What Is Holden's Alienation In Catcher In The Rye

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The Catcher in the Rye, written by JD Salinger, is narrated by a young man named Holden Caulfield. Undergone with mental treatment in a sanatorium at age 16, the story initiate a plot twist at Pency Prep, Pennsylvania. Failing four subjects, except English depicts how unconcerned and reluctant he is for a new change. After his exit from Pency Prep, he encounters a society beyond innocence, making it an interesting aspect to analyze and scrutinize the book into depth. Throughout the early chapters, the prevalence of a significant theme was ‘Individual alienation’. Not only has Holden’s alienation harmed and manipulated his perception of the world from phoniness, but caused the protagonist to restrict maturity. Throughout the novel, Holden seems to be excluded from the world around him. From the conversations held between him and Mr. Spencer in Chapter 2, he…show more content…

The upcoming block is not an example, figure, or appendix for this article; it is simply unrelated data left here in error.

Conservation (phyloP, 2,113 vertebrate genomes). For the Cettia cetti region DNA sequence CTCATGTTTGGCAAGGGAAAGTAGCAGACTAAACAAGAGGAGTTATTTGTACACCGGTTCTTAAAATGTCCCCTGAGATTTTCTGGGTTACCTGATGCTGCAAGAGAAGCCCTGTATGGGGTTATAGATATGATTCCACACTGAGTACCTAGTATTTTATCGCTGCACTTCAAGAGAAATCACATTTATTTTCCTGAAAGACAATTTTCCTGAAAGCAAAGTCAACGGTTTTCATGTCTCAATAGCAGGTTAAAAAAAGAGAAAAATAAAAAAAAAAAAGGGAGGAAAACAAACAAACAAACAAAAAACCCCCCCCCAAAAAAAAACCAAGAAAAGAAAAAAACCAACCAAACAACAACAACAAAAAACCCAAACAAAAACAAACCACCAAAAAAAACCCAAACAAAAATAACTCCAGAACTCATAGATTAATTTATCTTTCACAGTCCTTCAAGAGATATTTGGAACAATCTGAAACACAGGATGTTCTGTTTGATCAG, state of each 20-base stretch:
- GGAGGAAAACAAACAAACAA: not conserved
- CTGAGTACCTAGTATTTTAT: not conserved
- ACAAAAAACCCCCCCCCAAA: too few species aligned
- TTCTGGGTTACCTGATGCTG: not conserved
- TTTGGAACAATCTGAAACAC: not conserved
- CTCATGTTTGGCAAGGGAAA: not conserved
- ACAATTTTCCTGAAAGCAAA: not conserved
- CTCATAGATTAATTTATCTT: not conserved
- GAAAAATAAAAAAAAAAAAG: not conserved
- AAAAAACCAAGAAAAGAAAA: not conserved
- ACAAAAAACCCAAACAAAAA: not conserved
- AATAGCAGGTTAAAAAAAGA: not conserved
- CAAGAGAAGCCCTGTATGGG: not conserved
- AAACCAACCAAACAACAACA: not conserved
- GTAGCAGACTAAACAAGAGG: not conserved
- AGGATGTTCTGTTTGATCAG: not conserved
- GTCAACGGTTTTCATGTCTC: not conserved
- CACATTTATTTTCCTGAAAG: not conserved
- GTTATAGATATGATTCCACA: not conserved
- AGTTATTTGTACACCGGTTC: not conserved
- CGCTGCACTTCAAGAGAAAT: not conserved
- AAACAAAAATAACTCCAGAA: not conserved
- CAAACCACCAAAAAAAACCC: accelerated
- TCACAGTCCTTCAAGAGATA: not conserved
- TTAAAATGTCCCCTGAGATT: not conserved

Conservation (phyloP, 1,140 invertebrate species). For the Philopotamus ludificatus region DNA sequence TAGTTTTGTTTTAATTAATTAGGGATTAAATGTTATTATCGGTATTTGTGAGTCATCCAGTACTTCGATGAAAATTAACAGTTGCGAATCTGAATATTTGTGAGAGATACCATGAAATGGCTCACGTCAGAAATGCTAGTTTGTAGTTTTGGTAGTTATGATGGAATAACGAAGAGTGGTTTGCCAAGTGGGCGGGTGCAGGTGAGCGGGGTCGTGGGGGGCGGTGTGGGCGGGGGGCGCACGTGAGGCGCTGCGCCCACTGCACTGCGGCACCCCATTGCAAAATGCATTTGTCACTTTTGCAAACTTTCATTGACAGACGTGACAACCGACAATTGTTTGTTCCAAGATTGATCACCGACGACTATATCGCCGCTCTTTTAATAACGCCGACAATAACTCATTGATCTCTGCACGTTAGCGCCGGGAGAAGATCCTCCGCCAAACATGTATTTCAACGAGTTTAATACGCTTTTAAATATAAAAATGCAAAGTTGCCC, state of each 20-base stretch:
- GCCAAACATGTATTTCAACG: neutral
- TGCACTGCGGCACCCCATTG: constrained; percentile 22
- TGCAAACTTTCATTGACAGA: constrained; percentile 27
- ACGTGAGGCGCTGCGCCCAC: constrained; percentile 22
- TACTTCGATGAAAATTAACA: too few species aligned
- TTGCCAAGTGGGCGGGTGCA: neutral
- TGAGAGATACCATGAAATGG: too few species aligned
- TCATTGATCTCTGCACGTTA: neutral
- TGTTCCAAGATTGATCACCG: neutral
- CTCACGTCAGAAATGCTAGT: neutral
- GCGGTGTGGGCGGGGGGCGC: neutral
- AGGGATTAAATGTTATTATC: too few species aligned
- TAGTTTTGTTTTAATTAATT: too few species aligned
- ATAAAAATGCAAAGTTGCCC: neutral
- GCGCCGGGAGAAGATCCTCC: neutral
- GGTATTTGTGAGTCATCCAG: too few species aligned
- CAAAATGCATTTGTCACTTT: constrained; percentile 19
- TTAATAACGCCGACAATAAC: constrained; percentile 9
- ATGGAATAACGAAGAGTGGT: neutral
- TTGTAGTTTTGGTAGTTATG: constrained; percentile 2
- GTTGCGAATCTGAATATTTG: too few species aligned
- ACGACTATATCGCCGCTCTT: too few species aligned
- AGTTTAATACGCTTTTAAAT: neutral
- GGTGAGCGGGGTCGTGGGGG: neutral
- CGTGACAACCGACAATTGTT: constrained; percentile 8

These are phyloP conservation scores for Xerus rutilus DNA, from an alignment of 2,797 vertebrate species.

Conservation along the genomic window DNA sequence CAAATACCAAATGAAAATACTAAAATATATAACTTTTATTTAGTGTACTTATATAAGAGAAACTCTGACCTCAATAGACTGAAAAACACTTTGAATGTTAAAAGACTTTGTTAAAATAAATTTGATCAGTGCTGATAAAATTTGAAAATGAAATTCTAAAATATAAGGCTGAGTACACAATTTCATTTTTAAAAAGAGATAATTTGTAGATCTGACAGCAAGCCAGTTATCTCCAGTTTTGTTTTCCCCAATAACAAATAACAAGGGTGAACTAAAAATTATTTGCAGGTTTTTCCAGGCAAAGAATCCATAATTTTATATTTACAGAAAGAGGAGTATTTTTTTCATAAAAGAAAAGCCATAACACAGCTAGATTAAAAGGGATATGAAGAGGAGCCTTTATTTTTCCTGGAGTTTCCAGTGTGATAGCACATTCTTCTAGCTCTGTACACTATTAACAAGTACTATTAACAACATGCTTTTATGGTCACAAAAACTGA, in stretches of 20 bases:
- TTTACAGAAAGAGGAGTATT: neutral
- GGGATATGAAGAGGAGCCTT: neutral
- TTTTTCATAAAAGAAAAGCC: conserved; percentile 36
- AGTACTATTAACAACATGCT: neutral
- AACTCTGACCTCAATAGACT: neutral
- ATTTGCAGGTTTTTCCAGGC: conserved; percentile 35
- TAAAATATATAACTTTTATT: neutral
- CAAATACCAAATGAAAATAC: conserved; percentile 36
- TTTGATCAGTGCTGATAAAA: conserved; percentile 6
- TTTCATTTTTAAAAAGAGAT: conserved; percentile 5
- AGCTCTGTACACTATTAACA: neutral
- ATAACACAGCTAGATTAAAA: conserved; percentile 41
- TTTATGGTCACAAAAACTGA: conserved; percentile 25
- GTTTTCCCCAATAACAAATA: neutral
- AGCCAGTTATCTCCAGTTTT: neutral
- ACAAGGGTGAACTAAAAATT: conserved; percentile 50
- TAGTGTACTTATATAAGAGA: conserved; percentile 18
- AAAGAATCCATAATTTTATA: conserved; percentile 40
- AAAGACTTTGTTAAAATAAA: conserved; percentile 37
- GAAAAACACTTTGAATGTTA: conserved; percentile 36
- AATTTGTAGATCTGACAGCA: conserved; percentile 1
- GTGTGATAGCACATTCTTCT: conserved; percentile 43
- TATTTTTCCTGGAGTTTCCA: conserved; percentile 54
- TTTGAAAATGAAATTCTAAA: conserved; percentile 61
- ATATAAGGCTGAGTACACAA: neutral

For instance, the abrupt and unknown death of his brother, Allie, petrifies and confuses him. Holden alway had trouble dealing with this kind of complexity. Another example occurred in Chapter 22 when "And I'm standing on the edge of some crazy cliff. What I have to do, I have to catch e verybody if they start to go over the cliff—I mean if they’re running and they don’t look where they’re going I have to come out from somewhere and catch them. That’s all I’d do all day. I’d just be the catcher in the rye and all" (173). Holden reveals his fantasy of an idealistic childhood with Phoebe, and his role as the protector of innocence. The symbol of the cliff is an allegory of his innocence and boundary he refutes, although most children have to endure this inevitable process of maturity. His catcher in the rye fantasy reflects his innocence and belief in pure and uncorrupted youth. His desires to protect that spirit represents his extreme disconnection
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